From Qualcomm Stadium, San Diego
When it was all said and done, there really wasn’t much for Brodie Croyle.
His first start in 15 months was not what he was expecting. Not when you’ve waited so long to get back on the field.
Getting your clock cleaned 31-0, as the Chargers did to the Chiefs on Sunday is not something Croyle will be able to put away with just a film session and corrections. Not when the defeat leaves you 0-10 as a starting quarterback.
“We felt good about the plan,” Croyle said after the game. “Felt good about the preparation coming in. We did not perform the way we thought we were going to. They are a good defense. They are the number on defensive team in the league for a reason and we just did not play well.”
That includes Croyle. While the absence of starting QB Matt Cassel obviously was a negative for the Chiefs offense, it wasn’t because Croyle was back there that the Chiefs were unable to score or mount any type of attack.
“I don’t think it would have made a difference,” said RB Jamaal Charles. “There was just so much that we didn’t do that wasn’t Brodie’s fault.”
If the outcome wasn’t Croyle’s fault, then he certainly didn’t contribute enough to change anything on the field. In his first regular-season action of the season, he was seven of 17 for 40 yards. That’s an ugly 2.4 yards per attempt. His longest completion was 16 yards to WR Terrance Copper. It was his only completion for more than eight yards.
And help did not come from the rest of the offense. At a time when they needed everybody to carry a little bit of the load for the missing Cassel, nobody jumped up and helped Croyle. WR Dwayne Bowe caught one pass, and dropped three balls. WR/RB Dexter McCluster did not touch the ball on offense. Charles got 12 touches for 49 yards, far below his yearly averages.
And then there was the pressure. Croyle was sacked four times and according to press box stats, he was hit six other times. That number seems low, but even if it’s true, that means Croyle was hit 10 times in 21 pass plays.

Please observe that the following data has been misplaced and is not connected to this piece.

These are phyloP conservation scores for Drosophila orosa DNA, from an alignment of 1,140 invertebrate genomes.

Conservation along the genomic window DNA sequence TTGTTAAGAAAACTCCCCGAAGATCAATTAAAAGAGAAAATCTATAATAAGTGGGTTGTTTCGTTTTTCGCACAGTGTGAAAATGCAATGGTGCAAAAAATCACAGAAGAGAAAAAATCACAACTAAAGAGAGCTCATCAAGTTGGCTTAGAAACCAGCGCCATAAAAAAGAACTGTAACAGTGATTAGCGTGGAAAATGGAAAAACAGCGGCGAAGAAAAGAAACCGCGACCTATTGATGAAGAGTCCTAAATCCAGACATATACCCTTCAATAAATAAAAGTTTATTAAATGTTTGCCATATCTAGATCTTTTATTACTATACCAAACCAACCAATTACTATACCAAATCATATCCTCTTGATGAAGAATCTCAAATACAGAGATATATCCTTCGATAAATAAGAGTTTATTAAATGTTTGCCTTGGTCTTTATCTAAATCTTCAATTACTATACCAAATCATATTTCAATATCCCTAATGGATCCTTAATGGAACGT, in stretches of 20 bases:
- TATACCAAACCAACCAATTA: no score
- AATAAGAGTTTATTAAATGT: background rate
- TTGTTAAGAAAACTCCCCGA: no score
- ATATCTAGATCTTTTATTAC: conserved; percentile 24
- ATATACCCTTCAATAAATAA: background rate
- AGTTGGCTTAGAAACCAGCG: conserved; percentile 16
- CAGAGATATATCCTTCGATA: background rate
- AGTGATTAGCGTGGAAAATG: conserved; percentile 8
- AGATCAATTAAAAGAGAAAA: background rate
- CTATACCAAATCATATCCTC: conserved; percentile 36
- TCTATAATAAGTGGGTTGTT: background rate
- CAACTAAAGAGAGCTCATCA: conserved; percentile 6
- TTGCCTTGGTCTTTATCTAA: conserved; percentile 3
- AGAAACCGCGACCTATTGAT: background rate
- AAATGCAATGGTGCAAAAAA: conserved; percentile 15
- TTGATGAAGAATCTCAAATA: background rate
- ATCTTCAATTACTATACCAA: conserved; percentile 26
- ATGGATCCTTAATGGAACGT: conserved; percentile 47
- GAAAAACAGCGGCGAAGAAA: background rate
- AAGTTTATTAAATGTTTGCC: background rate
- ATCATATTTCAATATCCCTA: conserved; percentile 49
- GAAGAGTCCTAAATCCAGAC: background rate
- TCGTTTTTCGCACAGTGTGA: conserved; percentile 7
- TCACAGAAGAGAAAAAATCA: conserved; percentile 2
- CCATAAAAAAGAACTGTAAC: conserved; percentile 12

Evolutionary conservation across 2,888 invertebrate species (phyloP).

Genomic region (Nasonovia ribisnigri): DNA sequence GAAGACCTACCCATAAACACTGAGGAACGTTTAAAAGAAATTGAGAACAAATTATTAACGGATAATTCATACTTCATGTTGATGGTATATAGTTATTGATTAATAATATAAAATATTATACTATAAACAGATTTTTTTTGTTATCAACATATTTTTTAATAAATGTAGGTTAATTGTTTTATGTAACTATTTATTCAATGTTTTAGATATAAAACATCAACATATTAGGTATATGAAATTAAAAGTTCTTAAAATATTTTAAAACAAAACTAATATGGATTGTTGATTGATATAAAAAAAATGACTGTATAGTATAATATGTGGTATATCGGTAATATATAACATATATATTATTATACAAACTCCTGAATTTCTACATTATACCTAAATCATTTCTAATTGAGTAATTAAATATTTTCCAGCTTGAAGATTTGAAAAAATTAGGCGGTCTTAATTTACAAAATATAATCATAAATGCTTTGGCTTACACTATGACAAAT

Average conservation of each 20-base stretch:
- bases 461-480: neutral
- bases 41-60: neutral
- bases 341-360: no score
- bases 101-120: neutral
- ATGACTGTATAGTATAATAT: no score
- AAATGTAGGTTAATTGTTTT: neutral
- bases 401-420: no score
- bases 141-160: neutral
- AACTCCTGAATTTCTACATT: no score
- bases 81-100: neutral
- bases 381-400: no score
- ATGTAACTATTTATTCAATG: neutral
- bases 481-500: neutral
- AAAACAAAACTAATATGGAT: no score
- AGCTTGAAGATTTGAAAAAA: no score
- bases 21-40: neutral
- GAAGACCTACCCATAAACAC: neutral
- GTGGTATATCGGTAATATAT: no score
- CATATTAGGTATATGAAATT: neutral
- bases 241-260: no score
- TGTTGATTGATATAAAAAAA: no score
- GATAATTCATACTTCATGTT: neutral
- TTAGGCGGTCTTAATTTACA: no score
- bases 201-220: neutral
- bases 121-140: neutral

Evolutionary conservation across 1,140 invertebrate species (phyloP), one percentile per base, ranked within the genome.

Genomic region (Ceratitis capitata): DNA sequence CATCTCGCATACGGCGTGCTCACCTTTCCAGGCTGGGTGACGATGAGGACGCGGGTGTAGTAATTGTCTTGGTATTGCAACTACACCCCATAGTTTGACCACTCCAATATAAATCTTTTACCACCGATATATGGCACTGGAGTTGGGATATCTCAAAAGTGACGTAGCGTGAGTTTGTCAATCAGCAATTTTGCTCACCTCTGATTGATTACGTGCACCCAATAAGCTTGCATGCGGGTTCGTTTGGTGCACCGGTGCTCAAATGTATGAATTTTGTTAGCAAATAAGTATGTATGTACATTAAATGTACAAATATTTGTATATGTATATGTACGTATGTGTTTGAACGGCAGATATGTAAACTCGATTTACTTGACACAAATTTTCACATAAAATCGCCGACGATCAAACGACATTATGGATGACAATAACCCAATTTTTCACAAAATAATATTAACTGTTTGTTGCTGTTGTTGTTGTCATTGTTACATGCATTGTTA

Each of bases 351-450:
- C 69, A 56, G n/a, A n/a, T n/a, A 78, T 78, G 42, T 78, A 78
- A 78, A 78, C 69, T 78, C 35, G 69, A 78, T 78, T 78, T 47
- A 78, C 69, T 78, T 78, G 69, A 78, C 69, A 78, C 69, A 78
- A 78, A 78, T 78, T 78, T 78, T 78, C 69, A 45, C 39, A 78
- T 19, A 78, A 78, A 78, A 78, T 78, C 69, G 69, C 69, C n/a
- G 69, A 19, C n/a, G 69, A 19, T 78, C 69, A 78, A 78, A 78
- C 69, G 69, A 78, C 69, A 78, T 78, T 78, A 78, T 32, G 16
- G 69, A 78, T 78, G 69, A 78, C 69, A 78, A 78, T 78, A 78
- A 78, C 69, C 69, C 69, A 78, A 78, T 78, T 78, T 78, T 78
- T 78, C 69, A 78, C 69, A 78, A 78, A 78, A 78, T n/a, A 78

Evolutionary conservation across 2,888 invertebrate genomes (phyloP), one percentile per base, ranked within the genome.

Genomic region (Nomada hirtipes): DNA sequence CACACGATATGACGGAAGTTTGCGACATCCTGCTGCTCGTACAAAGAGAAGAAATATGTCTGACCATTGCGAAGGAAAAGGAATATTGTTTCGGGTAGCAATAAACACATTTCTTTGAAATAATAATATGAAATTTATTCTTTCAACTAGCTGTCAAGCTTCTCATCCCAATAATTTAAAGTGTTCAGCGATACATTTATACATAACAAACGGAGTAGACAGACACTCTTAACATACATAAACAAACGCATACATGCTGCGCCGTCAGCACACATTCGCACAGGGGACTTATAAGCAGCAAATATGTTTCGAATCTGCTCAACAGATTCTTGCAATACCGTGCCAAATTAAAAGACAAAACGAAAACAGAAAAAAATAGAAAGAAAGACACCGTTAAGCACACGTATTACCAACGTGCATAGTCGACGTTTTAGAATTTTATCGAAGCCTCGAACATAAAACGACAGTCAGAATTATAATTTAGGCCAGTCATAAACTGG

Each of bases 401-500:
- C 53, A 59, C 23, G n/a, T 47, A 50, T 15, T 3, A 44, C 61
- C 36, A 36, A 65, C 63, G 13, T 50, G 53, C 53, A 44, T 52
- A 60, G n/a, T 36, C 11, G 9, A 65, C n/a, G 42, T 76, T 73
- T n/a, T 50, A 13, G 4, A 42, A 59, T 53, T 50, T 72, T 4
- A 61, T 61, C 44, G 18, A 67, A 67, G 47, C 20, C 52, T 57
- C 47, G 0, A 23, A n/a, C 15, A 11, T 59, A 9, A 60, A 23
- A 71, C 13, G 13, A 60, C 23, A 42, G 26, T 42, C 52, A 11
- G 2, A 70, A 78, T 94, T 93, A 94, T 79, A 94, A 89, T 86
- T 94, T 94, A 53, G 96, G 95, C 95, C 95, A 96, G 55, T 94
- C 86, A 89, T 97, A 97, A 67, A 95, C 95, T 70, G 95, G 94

“When we fell behind and had to throw that put us at a disadvantage,” said LG Brian Waters. “They weren’t paying attention to the running game at that point.”
The Chargers say they didn’t do anything differently defensively with Croyle in the game, but that’s a little hard to believe they would not.
“I don’t think you make dramatic changes in your scheme,” said head coach Norv Turner. “We were going to play more eight-man fronts and we were going to pressure more. We were going to make sure that if they were going to make plays that we were going to make it hard on the quarterback.”
And hard they did make it. So bad did the pass rush/protection get that in the fourth quarter with Croyle still in the game, the coaches pulled their tight ends and had OT Ryan O’Callaghan go in to help pass block. That didn’t work either, as several pass rushers knocked Croyle to the ground.
“We were obviously planning to lean on the running the ball early,” Croyle said. “But it got out of reach. We didn’t execute any part of it.”
And that was all Croyle could say about the matter. The media questions paused and before anybody could blink, Croyle was out the door.